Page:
“Something that was shocking was how normalized it is among college-age young women,” Callicott said. “It feels like there are so many people that struggle with their relationship with their bodies and diet and an unbelievable amount of people are secretly affected by it.”

On the average college campus, it’s typical to hear people talking about their eating habits without recognizing how harmful these comments are. 

Some examples might include casually bringing up how little you or somebody ate on any given day, talk of the “Freshman 15” or the “Sorority 40,” comments on other people’s plates, or not eating during the day before a night out to “cancel out” the calories consumed while drinking alcohol or to avoid feeling bloated in an outfit.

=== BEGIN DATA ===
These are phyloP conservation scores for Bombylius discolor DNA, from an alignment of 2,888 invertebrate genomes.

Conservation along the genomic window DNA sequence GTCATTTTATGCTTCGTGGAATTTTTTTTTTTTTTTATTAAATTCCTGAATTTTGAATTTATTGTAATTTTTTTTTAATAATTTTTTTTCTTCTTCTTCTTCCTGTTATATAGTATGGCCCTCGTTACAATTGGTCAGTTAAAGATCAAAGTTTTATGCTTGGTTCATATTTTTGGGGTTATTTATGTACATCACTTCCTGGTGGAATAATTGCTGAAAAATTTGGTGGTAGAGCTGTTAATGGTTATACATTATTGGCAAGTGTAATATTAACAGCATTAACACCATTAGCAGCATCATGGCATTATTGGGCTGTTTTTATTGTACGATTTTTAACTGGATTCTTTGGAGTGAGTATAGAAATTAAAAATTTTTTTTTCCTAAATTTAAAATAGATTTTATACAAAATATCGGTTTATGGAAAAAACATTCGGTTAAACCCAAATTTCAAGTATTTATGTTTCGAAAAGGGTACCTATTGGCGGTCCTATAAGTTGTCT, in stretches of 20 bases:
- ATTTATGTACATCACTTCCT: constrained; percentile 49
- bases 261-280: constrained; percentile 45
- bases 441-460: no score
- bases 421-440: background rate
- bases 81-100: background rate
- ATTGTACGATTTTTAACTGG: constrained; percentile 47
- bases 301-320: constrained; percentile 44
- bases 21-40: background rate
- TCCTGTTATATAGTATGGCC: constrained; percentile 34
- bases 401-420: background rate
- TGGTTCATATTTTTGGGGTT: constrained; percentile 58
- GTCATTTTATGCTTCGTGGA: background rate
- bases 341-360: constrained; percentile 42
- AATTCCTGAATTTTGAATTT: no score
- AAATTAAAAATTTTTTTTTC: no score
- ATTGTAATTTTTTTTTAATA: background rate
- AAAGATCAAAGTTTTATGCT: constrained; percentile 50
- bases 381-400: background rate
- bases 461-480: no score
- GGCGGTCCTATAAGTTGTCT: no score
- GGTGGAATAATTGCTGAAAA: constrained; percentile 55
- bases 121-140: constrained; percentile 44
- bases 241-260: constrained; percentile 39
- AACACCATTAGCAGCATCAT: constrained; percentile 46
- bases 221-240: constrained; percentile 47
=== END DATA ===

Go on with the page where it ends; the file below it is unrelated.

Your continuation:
“My freshman year was definitely a lot of pressure because I wanted to figure out my footing and get acclimated, but I found myself parroting a lot of damaging language that I didn’t necessarily believe because it’s what I heard all the time even while I was in recovery myself,” Callicott said. 

Some of this language is so deeply ingrained in people’s daily lives that some don’t even realize how significantly they can instill harmful stigmas or narratives into our minds and others’. These issues are everywhere and, sometimes, can be difficult to recognize due to the wide variety of forms they can take.